2) If Mahendra Reddy is fair and impartial, then he needs to man up and acknowledge that text messages for Bainimarama were sent from two government numbers. Two years ago the Nausori town clerk, Satendra Singh, used his work mobile to send hundreds of texts and won a car offered by Vodafone as part of its birthday giveaways. Singh was sacked by the regime, which had control over municipal councils through Special Administrators. He had offered to pay the phone charges. His dismissal was justified because he abused his  power. Will justice be done here as it was then?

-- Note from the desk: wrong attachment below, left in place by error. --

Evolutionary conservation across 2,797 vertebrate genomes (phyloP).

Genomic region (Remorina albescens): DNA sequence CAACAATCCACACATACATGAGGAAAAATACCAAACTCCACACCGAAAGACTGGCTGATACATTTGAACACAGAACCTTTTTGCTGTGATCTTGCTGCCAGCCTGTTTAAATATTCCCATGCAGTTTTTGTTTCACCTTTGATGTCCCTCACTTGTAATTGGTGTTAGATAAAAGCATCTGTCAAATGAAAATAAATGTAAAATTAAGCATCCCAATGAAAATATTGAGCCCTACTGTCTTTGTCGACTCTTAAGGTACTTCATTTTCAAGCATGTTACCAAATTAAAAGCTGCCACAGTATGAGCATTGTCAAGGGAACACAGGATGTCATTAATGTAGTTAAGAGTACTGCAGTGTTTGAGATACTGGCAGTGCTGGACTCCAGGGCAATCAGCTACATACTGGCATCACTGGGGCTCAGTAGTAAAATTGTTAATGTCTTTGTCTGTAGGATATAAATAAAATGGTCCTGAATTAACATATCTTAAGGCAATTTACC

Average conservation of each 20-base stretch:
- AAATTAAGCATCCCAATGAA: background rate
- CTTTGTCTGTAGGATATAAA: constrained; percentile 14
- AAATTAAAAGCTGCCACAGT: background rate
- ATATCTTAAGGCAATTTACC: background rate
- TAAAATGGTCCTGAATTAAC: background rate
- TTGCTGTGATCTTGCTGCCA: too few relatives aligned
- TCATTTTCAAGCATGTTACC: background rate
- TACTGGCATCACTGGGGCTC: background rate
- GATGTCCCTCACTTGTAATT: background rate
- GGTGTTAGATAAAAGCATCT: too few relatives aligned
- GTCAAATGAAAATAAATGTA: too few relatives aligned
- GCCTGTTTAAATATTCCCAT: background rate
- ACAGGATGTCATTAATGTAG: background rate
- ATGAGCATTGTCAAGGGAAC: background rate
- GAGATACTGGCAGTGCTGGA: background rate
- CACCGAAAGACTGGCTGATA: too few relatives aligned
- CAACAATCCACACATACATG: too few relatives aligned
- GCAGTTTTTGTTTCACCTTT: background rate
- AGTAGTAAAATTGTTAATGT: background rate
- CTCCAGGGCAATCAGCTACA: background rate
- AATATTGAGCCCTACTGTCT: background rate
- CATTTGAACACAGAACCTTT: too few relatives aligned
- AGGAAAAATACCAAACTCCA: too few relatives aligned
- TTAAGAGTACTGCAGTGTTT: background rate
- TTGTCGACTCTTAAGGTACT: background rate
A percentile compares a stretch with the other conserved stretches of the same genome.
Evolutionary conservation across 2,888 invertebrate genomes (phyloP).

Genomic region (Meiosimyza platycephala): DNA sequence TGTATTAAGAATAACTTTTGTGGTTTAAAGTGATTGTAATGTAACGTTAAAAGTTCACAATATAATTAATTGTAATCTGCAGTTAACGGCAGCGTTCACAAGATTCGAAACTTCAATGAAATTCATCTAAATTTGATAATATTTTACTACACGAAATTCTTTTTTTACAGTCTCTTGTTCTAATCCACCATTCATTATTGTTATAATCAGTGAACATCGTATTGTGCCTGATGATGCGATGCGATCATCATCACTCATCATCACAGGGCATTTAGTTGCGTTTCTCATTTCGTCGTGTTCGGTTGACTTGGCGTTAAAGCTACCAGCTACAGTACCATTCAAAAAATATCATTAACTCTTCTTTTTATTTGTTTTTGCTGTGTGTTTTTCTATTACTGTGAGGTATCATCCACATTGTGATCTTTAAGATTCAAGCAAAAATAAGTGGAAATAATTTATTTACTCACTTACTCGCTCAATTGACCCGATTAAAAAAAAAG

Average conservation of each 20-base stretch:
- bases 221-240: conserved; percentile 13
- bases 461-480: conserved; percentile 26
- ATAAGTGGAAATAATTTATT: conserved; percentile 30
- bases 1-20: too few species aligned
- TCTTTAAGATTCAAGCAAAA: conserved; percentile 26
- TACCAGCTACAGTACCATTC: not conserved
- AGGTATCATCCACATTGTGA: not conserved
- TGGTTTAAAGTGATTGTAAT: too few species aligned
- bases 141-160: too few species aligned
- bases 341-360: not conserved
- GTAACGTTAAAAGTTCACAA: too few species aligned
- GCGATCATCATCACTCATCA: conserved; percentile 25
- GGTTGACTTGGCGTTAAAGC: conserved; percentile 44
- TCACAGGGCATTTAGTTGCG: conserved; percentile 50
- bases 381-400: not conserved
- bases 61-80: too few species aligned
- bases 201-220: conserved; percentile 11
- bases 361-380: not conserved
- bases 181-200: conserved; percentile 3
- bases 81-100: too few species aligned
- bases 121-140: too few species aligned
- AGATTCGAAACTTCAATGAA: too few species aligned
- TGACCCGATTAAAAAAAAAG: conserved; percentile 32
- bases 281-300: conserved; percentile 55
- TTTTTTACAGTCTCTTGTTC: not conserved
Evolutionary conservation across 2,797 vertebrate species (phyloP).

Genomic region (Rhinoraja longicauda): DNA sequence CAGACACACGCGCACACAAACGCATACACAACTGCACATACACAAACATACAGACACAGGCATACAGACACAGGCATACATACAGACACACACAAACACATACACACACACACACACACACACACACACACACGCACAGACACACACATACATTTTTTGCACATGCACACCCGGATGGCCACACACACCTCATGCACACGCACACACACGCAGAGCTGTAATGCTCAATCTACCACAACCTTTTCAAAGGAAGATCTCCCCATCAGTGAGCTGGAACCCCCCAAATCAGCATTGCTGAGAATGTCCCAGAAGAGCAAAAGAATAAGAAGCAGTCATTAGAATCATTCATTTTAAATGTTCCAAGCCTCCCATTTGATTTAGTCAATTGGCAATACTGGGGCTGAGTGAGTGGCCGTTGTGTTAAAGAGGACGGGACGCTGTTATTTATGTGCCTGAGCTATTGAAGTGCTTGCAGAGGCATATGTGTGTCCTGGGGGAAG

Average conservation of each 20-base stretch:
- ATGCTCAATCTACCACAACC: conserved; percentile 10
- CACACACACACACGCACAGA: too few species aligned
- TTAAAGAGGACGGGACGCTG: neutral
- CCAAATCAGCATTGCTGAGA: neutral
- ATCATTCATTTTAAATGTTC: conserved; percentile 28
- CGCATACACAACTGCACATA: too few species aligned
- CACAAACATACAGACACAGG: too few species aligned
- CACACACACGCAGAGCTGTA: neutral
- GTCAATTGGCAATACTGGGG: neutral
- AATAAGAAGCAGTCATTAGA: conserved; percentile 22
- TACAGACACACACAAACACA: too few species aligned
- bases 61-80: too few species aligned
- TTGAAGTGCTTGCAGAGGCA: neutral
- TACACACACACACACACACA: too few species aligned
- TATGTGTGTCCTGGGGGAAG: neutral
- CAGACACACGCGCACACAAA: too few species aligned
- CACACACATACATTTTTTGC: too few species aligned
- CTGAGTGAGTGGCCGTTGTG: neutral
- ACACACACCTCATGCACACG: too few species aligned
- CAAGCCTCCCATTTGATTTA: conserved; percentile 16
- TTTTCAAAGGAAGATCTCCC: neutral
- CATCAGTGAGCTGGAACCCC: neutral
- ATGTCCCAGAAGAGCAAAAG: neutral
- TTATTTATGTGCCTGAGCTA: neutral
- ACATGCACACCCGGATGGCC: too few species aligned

3) More worrying, though, are the implications for the supposed 2014 elections. If a texting competition can be rigged after the regime knows it is way behind its rivals and challengers, then it will cheat just as it has done in this poll. It's a poor loser.

4) Alarming, too, is this very real scenario: With electronic voting as planned, it will be much easier to rig votes because the regime has the advantage of knowing how the other candidates and parties have fared. This is the real zinger in this sorry, sordid affair by Fiji TV and Vodafone to find Fiji's Personality of the Year.

Friday, January 13, 2012

Investigations into why Bainimarama wasn't named Personality of the Year


The illegal prime minister and dictator, Frank Bainimarama, is ticked off he wasn't named Personality of the Year and two investigations have been ordered into how the poll was conducted.